3D Printing, Matisse, and the Arbitrariness of Copyright Terms

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This sculpture is in the public domain in the US but not in France. Why?


Artist Cosmo Wenman has been making something of a splash lately by taking detailed 3D scans of sculptures and then re-printing them with a 3D printer and posting them for others on Thingiverse.  But one of the side effects of his project is to throw some light on the fundamental arbitrariness of copyright terms.

From a copyright standpoint, scanning sculptures is no different then copying them in any other way.  If the sculpture is still protected by copyright, you probably need permission to make a copy.  If the sculpture is in the public domain, you can copy (and modify) it to your heart’s content.

This means that determining if a work is in the public domain plays a big part in Wenman’s work.  And that has brought him face to face with the madness that is copyright terms.

Calculating copyright status for works within the United States is complicated enough that a number of multi-variable charts and websites have popped up to help walk you through it.  In order to get the status correct, you must know the date that the work was created and, depending on that date, how the work was first published, where it was first published, and when (or if) the creator died.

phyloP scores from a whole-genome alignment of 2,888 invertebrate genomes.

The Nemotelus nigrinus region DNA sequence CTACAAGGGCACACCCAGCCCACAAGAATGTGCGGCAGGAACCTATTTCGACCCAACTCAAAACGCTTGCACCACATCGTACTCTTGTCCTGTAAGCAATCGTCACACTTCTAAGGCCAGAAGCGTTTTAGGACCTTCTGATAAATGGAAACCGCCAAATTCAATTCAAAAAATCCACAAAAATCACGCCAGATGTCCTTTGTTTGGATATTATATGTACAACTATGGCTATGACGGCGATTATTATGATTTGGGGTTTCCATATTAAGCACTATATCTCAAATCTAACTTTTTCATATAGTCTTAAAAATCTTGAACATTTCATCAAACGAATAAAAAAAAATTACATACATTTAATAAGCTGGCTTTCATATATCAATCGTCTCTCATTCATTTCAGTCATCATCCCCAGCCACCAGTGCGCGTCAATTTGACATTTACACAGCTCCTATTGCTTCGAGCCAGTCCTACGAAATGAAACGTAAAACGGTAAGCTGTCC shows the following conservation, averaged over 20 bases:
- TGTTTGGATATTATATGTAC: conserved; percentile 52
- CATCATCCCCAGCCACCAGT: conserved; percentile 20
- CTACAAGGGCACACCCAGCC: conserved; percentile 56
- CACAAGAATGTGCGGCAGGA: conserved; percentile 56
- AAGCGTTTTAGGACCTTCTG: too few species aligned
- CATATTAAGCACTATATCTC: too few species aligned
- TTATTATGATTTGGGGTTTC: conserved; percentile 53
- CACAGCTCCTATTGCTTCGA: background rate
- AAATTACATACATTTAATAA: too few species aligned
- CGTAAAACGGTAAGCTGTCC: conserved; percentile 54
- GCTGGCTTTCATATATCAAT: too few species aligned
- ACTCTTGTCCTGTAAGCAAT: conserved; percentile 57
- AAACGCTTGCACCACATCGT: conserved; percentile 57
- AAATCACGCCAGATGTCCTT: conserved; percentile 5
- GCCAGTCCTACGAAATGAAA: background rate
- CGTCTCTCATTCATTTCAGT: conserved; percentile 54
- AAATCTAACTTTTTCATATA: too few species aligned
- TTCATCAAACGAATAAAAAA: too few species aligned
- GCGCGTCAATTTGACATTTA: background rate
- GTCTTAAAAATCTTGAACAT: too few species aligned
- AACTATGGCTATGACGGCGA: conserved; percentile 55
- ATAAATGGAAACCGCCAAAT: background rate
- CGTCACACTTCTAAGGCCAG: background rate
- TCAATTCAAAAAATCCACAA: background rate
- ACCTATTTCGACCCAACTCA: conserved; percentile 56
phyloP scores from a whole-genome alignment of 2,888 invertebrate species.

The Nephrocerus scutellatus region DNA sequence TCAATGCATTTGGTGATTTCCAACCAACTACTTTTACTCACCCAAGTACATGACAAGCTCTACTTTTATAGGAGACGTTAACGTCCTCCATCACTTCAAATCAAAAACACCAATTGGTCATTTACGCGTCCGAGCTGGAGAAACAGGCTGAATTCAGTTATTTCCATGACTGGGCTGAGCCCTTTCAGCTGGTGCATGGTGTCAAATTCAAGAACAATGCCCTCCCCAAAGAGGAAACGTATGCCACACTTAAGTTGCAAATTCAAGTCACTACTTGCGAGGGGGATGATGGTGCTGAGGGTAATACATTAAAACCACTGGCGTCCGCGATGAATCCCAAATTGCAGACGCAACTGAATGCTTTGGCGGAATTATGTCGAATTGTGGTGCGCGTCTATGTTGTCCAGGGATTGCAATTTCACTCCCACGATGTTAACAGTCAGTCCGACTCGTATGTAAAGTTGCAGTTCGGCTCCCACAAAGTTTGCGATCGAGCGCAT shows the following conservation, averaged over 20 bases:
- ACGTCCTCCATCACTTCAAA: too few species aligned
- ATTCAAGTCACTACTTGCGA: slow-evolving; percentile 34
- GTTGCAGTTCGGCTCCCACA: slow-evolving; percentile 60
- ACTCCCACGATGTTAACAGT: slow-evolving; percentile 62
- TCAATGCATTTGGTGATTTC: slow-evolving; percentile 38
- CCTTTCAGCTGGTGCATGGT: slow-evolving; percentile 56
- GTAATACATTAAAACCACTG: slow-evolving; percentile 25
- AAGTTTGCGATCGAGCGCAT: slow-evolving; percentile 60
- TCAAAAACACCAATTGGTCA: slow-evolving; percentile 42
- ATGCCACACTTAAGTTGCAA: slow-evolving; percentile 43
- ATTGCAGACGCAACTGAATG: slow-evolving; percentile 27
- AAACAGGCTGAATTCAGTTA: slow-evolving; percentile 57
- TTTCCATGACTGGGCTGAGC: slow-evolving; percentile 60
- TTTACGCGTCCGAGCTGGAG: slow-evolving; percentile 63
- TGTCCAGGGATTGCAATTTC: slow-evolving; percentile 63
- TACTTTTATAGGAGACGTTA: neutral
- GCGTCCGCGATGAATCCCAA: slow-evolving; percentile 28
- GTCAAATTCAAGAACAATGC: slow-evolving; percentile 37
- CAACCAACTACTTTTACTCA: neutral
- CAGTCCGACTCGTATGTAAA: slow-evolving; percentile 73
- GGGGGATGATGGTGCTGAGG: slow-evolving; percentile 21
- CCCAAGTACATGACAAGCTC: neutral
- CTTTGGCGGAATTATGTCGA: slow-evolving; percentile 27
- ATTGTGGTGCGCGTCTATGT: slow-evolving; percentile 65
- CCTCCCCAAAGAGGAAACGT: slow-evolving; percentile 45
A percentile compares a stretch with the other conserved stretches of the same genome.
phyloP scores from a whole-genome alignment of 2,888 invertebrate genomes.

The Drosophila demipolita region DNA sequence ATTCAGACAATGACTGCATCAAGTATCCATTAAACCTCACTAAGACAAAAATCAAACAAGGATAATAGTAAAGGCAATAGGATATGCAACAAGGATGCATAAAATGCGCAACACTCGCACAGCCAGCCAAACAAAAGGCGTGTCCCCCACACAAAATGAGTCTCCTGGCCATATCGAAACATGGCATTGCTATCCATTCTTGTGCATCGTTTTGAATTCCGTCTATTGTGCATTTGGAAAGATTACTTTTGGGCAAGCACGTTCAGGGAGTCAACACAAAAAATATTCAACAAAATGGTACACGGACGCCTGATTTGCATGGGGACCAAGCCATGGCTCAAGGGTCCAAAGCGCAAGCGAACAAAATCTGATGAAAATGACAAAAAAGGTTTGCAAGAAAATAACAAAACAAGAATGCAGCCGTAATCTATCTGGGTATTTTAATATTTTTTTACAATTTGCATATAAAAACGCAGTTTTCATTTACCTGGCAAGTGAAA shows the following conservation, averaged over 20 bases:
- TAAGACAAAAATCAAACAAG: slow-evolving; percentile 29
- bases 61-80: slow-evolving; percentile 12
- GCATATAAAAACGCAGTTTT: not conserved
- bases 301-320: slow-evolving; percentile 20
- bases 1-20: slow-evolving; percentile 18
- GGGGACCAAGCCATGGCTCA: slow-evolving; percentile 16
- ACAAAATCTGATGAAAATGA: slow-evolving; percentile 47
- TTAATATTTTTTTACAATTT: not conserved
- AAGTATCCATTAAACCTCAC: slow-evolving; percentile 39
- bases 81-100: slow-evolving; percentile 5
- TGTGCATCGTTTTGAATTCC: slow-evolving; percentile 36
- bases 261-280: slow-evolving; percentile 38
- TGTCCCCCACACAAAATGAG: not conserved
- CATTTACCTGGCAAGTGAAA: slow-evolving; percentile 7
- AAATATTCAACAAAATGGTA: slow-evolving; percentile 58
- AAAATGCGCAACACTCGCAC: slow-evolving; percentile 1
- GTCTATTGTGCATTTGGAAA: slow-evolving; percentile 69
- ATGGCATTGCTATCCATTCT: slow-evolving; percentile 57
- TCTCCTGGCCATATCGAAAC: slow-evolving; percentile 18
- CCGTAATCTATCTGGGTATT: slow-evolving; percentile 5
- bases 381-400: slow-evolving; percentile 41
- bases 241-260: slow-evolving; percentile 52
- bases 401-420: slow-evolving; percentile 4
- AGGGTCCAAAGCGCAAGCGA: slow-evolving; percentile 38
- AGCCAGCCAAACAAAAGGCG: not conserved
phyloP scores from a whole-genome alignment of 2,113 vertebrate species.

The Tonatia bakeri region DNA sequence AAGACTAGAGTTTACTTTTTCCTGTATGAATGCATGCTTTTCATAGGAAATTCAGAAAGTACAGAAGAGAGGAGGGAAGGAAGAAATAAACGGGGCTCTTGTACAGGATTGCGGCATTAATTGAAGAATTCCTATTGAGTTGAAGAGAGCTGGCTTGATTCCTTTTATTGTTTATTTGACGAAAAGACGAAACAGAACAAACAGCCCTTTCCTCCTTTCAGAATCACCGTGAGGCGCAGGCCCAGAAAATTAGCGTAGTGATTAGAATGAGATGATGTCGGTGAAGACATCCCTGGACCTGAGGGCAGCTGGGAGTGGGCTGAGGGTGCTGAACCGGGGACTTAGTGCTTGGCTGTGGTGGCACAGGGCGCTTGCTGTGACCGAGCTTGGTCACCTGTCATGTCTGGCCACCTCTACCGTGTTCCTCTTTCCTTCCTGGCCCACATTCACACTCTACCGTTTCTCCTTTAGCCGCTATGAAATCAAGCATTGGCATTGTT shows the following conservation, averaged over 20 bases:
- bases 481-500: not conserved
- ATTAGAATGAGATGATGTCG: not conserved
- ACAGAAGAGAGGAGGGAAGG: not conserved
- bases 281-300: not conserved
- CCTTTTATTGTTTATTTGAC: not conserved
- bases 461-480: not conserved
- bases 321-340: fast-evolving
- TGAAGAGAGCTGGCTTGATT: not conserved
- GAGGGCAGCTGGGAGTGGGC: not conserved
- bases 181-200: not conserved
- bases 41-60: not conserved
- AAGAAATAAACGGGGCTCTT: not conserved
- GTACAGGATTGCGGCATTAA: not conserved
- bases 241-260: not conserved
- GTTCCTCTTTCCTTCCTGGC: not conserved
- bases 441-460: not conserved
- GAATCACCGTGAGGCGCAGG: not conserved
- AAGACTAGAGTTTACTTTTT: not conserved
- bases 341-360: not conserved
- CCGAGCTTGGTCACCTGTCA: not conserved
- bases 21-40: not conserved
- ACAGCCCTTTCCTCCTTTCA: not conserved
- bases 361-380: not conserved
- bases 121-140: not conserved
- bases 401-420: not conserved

For his most recent scan of Matisse bronzes Wenman figured out that the 1909 bronze relief was safely in the public domain in the US.  But, of course, things are never that easy.

Wenman wanted to bring his increasingly popular show on the road and reached out to a gallery in France.  But the gallery balked.  The over 100 year old Matisse bronze was in the public domain in the US, but what about France?  In France the bronze was still protected by copyright.  That means that in France Wenman’s scans, which were made without permission of the Matisse estate, are infringing on copyright.

Now, the point of this post is not to debate the relative merits of US copyright term compared to French copyright term.  Or to argue for or against some sort of universal term of protection. 

Instead, it is simply to point out that there is no “natural” term of copyright protection.  The protection that any one country grants for copyright has a high level of randomness.  Even with the Berne Convention setting some sort of international guidelines for the protection of new works, we are awash in a world of works relying on all sorts of lengths of protection.  Which undermines claims that copyright “must” have some sort of length of protection in order to be reasonable or just.

 

Image courtesy Cosmo Wenman. Be sure to check out this post where he goes into much greater detail about his process, what he is up to, and how his work is impacted by copyright terms.

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